Memory: The Origins of Alien

MEMORY: THE ORIGINS OF ALIEN,  US, 2019. Directed by Alexander O. Philippe. 95 minutes. Rated M (Science fiction themes, coarse language, blood and gore)

This film was released on the 40th anniversary of Ridley Scott’s classic, written and imagined by Dan O’Bannon, Alien. Alien made an extraordinary impact in 1979, a different kind of science-fiction film, not a close encounter in the benign sense, but the hostility of aliens and human coping.

The documentary is primarily for those who appreciated the film Alien as well as those interested in the developments of science-fiction in film, from the B-budget films prior to the 1970s, who the moving to A-listing from the 1970s.

However, it seems as if the diehard fans of Alien have not been pleased with this film. Some bloggers attack it for not saying anything new about their beloved film. Some are highly critical that Sigourney Weaver is not one of the interviewees (while Veronica Cartwright gets quite some attention, Tom Selleck offers comments and there is a brief comment from John Hurt). There is also quite some criticism of some of the talking heads, and there are many, the historians of film, the social historians who explore texts and subtexts in quite some detail, explorations of myths both past and present – some finding that there reflections are too esoteric. There are quite some discussions of patriarchy, women’s issues, praise of Ripley, explorations of sexual experience, pregnancy, giving birth, especially by a male character. There is also some discussion of the robot character, Ash, and his being programmed to evil.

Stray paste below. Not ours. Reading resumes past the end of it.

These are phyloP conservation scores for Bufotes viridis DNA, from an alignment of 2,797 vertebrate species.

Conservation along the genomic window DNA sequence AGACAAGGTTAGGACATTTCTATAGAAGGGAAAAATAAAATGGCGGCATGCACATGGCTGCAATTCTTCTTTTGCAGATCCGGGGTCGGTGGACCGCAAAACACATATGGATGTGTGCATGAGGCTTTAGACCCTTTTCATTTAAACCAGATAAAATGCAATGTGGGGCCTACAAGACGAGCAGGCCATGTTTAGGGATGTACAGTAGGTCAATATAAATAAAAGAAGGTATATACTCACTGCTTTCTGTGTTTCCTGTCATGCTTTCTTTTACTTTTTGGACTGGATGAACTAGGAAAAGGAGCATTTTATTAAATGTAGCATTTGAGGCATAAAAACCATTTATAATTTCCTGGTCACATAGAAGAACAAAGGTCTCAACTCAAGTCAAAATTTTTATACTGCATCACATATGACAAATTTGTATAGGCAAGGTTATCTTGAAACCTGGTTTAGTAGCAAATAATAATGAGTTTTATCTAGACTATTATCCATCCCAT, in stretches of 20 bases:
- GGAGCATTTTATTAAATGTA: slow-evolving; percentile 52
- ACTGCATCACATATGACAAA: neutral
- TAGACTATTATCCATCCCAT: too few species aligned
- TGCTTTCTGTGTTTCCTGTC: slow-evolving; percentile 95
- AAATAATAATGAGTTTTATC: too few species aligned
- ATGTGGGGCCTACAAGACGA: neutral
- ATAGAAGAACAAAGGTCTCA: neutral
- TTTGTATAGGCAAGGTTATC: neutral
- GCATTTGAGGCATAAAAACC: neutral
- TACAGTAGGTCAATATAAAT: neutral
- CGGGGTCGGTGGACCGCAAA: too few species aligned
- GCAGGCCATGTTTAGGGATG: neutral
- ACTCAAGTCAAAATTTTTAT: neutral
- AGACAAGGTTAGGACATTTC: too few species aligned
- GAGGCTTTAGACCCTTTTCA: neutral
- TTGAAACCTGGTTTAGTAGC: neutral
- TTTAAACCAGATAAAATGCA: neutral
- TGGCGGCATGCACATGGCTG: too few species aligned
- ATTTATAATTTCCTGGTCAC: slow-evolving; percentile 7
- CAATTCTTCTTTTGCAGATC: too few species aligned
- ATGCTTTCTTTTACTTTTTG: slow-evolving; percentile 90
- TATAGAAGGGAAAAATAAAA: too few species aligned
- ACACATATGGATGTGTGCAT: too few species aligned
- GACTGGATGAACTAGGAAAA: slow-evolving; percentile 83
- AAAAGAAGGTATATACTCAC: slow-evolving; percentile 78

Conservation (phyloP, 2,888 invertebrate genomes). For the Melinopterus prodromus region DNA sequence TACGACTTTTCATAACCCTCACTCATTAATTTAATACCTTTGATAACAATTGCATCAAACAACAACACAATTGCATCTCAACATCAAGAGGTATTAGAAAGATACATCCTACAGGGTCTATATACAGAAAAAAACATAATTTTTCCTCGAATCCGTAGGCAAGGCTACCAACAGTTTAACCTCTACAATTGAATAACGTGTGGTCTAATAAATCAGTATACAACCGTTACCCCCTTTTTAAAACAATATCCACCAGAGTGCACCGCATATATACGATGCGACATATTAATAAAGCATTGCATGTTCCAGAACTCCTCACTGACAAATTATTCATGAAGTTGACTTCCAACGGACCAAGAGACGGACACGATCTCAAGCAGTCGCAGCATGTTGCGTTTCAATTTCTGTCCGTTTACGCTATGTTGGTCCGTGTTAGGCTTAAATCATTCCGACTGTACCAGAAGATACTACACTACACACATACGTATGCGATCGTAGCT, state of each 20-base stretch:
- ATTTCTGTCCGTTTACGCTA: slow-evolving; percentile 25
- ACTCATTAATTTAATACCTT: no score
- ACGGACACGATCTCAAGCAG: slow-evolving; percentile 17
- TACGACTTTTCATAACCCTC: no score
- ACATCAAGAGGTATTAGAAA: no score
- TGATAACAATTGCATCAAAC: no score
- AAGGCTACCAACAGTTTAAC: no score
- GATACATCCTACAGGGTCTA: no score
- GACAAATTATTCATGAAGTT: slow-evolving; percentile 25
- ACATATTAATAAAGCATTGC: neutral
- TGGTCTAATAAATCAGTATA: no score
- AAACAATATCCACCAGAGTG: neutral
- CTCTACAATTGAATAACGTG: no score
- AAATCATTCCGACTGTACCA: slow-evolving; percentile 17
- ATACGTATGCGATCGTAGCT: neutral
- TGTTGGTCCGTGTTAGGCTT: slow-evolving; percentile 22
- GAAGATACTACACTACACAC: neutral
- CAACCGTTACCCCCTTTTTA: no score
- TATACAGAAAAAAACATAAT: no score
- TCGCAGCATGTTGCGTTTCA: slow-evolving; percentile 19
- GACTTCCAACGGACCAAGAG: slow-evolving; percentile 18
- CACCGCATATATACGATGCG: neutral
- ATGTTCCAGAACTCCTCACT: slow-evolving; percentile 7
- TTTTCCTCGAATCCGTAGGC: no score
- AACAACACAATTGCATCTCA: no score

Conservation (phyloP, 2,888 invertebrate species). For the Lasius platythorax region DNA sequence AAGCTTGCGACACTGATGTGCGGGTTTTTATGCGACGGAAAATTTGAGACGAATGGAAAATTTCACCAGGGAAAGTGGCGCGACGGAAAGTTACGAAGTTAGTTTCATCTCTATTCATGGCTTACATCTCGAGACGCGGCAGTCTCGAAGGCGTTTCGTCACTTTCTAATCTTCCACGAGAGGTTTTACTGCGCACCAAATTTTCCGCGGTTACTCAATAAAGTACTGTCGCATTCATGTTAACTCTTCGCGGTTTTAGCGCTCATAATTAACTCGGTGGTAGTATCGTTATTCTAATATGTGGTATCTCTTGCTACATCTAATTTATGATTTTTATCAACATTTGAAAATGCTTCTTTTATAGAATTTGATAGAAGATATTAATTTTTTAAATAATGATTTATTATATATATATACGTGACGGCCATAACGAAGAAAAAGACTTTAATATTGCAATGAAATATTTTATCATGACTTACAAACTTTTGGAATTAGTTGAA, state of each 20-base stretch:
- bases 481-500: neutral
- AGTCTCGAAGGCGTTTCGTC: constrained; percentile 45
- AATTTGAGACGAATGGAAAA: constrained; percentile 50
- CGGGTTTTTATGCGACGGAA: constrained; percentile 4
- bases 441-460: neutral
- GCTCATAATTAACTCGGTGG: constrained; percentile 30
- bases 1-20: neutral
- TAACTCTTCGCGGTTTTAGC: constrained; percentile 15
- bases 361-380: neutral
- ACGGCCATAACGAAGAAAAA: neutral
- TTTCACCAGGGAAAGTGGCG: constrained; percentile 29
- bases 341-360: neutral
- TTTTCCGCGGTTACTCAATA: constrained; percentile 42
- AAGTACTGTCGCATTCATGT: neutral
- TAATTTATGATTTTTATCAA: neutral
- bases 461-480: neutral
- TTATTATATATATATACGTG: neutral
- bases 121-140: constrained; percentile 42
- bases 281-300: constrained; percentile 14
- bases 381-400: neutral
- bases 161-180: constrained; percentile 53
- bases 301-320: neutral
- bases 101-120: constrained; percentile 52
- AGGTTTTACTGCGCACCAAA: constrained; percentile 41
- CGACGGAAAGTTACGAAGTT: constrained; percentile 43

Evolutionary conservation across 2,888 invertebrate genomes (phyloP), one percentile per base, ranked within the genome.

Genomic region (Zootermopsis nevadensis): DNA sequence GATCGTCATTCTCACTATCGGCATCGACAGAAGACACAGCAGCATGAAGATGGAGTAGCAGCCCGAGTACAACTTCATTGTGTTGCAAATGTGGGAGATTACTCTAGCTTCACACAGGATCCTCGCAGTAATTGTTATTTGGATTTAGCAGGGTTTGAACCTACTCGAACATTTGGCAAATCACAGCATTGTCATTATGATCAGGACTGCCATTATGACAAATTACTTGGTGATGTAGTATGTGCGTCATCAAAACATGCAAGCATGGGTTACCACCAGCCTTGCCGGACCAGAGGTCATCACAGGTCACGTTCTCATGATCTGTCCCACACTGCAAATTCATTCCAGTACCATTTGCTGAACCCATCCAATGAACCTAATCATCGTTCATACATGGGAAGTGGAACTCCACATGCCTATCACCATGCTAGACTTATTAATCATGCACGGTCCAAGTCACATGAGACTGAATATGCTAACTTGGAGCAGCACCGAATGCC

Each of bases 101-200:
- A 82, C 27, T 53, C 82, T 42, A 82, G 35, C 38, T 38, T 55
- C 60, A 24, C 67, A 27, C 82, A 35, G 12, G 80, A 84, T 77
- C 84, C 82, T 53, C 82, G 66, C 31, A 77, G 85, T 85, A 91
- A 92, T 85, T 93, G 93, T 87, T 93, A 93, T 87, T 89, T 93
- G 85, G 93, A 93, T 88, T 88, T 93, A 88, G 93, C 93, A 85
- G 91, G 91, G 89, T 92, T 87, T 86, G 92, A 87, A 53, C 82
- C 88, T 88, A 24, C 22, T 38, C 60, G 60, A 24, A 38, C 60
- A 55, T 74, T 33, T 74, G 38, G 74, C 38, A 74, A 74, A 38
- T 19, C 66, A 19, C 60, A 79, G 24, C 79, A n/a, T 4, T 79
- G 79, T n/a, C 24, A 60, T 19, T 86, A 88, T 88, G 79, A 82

With those opinions in mind, cinemagoers and those who have seen Alien over the years (as well as the several sequels and the renewed interest from original director, Ridley Scott, with Prometheus and Alien Covenant in more recent years) will probably find a great deal of detail and interest.

Introducing the film is the widow of writer Dan O’Bannon, who wrote the original screenplay as well as quite a number of variations on the Alien theme. On the one hand, his interest goes back comics. On the other hand, the film goes back also to ancient Greece, Delphi and the Fates. Also of interest is the material on the Swiss inventive illustrator, H.R.Giger, especially concerning the emerging creature – and some discussion of painter, Francis Bacon, and his autobiographical imaginings and suggestions of monsters.

The film gives great attention to sequences from the film, especially the visuals, building it up with the explanations of how it was set up at length and filmed, of the creature emerging from John hurt’s chest.

One of the other advantages of the film is that Alien is placed in the context of some of the small-budget films of the 1960s (especially the Roger Corman-produced Queen of Blood which seems to have been a strong influence on O’Bannon). There are clips from of the films. And, a number of the cinema experts have quite a lot to say about the technical blocking of sequences, the photography and editing.

The director, Alexandre O..Philippe, has also made documentaries on other films including Hitchcock shower sequence from Psycho and on William Friedkin and The Exorcist..

Madman Films                                     Released September 25th

Peter Malone MSC is an Associate of the Australian Catholic Office for Film and Broadcasting.


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